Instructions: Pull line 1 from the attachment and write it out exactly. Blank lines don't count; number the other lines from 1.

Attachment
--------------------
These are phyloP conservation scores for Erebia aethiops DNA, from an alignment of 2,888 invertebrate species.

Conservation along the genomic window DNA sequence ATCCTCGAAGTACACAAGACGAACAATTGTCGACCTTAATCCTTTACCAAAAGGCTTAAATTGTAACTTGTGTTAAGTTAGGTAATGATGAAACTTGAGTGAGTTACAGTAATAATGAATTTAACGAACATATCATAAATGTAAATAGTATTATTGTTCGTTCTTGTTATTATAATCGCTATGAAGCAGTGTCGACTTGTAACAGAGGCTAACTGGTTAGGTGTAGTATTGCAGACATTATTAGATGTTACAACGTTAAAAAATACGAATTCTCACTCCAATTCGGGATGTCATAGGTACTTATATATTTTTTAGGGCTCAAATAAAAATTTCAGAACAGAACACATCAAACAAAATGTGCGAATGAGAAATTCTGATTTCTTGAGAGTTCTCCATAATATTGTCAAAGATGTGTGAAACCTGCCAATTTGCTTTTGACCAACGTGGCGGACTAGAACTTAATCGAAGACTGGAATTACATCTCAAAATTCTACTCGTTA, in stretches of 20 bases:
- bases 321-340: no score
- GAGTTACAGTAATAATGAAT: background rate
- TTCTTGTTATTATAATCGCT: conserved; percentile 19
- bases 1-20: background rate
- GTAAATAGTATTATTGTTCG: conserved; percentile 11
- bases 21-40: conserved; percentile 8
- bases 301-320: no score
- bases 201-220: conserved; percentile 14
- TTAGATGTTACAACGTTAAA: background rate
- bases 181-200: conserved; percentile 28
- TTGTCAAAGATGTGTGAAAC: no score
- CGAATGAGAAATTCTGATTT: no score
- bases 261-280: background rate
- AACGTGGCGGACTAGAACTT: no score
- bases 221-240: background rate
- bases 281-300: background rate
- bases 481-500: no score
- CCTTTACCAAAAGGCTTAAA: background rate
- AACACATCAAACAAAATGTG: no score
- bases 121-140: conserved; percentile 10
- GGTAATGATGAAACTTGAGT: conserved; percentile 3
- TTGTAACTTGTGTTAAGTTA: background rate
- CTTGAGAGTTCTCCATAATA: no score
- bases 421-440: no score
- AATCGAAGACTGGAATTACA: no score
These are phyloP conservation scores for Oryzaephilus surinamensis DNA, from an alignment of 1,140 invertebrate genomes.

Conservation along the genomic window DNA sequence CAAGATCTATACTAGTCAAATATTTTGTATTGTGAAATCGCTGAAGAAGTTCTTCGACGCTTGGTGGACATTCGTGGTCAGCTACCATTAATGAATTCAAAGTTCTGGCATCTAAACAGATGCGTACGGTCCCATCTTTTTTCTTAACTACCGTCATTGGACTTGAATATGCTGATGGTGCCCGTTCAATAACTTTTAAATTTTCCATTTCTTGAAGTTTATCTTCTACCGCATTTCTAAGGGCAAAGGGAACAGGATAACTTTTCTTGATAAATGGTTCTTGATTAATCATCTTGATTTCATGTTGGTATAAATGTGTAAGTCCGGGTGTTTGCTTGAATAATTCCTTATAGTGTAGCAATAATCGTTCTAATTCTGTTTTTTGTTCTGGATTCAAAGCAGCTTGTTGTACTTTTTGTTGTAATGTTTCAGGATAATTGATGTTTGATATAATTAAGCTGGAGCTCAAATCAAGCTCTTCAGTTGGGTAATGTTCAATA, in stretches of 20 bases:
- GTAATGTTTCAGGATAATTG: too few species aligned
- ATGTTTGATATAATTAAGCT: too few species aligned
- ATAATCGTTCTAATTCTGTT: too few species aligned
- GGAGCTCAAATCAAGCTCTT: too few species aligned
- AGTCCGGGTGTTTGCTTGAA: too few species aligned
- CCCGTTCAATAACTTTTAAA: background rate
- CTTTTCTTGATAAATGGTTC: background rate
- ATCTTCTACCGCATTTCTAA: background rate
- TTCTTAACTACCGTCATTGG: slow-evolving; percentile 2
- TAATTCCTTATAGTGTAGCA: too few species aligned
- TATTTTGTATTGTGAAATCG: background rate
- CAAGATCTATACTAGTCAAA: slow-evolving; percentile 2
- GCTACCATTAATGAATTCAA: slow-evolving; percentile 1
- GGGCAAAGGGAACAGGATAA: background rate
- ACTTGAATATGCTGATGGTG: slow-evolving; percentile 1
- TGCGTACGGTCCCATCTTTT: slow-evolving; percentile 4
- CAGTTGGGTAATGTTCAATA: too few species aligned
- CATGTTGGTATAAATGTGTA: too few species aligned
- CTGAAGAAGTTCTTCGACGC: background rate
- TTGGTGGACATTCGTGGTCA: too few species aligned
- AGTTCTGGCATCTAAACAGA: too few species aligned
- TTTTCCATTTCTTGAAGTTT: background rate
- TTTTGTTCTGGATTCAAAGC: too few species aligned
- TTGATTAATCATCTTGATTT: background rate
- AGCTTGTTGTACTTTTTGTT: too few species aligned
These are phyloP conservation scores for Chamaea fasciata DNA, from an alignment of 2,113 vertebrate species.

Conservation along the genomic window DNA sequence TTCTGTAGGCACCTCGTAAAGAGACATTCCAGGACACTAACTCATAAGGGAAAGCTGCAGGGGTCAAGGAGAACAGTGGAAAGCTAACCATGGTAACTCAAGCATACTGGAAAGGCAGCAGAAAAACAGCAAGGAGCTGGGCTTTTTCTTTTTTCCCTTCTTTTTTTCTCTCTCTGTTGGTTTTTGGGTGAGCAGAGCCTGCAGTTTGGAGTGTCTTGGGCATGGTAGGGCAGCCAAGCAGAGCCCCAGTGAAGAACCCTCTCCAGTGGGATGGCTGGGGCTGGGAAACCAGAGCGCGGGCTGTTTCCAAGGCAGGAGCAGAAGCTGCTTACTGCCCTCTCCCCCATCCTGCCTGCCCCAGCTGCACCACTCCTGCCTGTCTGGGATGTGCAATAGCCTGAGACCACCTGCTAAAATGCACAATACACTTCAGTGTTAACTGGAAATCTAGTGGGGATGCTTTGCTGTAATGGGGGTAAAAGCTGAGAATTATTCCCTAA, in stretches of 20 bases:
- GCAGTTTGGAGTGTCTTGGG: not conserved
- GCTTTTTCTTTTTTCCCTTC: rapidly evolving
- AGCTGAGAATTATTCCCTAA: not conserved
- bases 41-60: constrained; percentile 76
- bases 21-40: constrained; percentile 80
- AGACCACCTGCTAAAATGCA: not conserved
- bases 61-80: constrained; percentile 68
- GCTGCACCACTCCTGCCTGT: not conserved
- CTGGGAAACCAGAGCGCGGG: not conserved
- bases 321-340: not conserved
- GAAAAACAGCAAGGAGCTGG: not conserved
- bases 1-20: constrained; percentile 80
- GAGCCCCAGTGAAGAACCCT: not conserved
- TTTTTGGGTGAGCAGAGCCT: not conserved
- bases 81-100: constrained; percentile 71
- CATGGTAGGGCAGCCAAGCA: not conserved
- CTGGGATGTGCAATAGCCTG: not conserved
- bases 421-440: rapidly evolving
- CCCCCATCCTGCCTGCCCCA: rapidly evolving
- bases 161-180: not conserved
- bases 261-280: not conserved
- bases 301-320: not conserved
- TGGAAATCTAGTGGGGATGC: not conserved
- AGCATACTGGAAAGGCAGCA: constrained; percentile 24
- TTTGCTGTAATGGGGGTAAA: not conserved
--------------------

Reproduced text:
These are phyloP conservation scores for Erebia aethiops DNA, from an alignment of 2,888 invertebrate species.